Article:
It seems that the "fruit doesn’t fall far from the tree" and in Archie Bunker's words, it’s "all in the family", even if he is a third generation of converts to Christianity. By making a simple check in Wikipedia we learn the following about John Kerry’s personal life and background:
"Kerry was raised as a Roman Catholic by his Catholic father and Episcopalian mother. It was discovered in 2003 by genealogist Felix Gundacker that Kerry's paternal grandparents were born Jewish as Fritz Kohn and Ida Lowe in Austria, changed their names to Frederick and Ida Kerry from Kohn in 1900 and converted from Judaism to Roman Catholicism in 1901.
The Kerry name, widely misinterpreted as indicative of Irish heritage, was reputedly selected arbitrarily: 'According to family legend, Fritz and another family member opened an atlas at random and dropped a pencil on a map. It fell on County Kerry in Ireland, and thus a name was chosen. The village where Fritz Kohn was born in 1873 was at that time known as Bennisch and was a part of Silesia in the Austro-Hungarian Empire, but is today known as Horní Benešov in the Czech Republic. John Kerry has said that although he knew his paternal grandfather had come from Austria, he did not know until informed by The Boston Globe on the basis of their genealogical research that Fred Kerry had changed his name from Fritz Kohn and had been born Jewish, nor that Ida Kerry's brother Otto and sister Jenni had died in Nazi concentration camps."
Here lies the troubling predisposition of John Kerry, a distant member of the clan, who holds utterly hypocritical standards when it comes to the Jewish state, standards that are superhuman and often impossible to satisfy. It is exactly these uneven expectations by our Jewish brethren that foster the current global atmosphere in which Israel is guilty as charged. While Kerry never misses an opportunity and goes to great lengths to break stereotypes about the Palestinian Arabs, he sadly reinforces an inaccurate impression of Israel’s status in Judea and Samaria, always referred by him as the "West Bank".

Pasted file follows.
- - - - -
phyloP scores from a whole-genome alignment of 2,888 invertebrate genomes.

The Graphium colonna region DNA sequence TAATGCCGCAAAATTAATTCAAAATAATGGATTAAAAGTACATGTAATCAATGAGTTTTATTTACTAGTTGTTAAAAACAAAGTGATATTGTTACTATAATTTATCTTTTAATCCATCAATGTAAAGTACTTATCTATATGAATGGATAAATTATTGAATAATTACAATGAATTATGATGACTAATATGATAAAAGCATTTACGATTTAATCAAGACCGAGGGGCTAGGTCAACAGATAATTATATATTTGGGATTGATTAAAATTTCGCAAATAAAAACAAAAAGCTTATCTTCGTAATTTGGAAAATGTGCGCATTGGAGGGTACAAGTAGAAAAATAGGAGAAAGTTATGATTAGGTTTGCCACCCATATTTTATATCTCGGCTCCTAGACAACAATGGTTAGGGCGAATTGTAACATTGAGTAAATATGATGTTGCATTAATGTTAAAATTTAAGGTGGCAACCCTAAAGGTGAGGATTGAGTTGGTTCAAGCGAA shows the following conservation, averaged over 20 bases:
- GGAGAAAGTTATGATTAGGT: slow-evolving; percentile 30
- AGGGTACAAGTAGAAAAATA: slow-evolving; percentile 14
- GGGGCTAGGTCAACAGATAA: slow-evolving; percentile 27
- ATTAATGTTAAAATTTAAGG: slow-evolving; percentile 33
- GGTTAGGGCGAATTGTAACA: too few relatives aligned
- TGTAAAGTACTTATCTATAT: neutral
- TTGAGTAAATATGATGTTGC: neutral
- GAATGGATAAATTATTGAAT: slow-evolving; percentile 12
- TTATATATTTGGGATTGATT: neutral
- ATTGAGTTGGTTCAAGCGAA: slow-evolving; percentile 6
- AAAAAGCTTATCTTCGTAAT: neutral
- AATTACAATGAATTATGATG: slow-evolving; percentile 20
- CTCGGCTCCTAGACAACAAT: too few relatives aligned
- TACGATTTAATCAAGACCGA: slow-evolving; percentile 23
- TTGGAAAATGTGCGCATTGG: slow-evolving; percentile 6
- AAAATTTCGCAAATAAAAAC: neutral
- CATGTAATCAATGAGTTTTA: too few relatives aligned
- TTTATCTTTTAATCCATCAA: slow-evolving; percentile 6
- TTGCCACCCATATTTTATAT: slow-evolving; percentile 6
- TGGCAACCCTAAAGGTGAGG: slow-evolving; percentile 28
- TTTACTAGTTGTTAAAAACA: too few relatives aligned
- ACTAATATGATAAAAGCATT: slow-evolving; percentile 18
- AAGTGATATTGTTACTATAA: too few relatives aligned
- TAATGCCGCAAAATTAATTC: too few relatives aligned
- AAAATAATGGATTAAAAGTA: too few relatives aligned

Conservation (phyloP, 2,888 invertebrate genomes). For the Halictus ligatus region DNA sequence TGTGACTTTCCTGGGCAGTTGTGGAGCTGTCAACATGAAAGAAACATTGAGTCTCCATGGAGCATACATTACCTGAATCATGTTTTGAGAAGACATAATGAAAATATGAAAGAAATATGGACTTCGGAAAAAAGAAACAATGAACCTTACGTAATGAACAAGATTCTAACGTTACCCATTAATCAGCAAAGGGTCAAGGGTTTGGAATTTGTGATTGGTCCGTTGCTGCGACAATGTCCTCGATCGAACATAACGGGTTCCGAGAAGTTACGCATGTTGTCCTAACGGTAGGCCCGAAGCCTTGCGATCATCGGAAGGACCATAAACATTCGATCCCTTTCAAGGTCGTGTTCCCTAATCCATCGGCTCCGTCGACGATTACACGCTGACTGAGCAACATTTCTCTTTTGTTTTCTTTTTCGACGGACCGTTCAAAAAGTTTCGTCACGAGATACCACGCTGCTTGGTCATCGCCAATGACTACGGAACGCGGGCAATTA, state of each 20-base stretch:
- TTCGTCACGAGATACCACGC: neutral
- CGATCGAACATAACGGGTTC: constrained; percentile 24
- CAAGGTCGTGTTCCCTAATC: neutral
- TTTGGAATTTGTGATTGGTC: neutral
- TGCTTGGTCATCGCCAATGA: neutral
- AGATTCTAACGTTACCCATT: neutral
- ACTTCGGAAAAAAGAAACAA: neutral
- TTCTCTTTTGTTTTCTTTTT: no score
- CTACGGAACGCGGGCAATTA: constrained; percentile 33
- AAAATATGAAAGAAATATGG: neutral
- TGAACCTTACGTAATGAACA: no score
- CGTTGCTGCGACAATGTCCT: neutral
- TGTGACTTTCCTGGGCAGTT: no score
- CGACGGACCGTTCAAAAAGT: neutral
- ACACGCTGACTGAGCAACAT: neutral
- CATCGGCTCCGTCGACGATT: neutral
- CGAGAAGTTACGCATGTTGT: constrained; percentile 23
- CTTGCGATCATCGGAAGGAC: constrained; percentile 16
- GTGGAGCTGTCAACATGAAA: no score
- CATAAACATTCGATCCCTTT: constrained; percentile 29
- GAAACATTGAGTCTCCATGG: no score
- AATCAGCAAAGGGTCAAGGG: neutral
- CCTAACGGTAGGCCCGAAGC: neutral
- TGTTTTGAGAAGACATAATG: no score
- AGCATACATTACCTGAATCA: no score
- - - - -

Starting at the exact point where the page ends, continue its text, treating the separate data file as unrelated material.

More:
For starters, John Kerry could easily and authoritatively share with the world that Israel gained control of that "West Bank" while resisting a war of annihilation against the Jewish State provoked by Nasser of Egypt and joined by King Hussein of Jordan.
He does not reveal that the area consists of Judea and Samaria, the two oldest Biblical "settlements" of the ancient Jewish nation. He does not reveal that Israel has given 97% of the "West Bank" to Palestinian Arab control, despite incessant terror attacks launched against Israelis and Jews from those areas. He chooses not to reveal that Gaza is ruled by Hamas, with its genocidal charter against Israel, its honor killings against young Palestinian Arab women, and its murder of homosexuals who are falsely accused of collaborating with Israel.
He does not even reveal that 95 percent of the security barrier’s length is a fence, and not a wall. Not to mention that the barrier was erected only after more than 1,000 Israeli civilians were blown to smithereens on buses and in coffee houses and that since the construction of the security barrier, suicide bombings have virtually ended.
John Kerry, and other Jews-by-association, are not wholly responsible for the tsunami of anti-Semitism and anti-Israelism hitting the coastline of Israel. However, their closeness to the tribe, empowering them to voice an outspoken and critical narrative against Israel usually reserved for “family get-togethers” has encouraged the true enemies of Israel and the anti-Semites of the world to unite and rise up against the legitimacy of the State of Israel.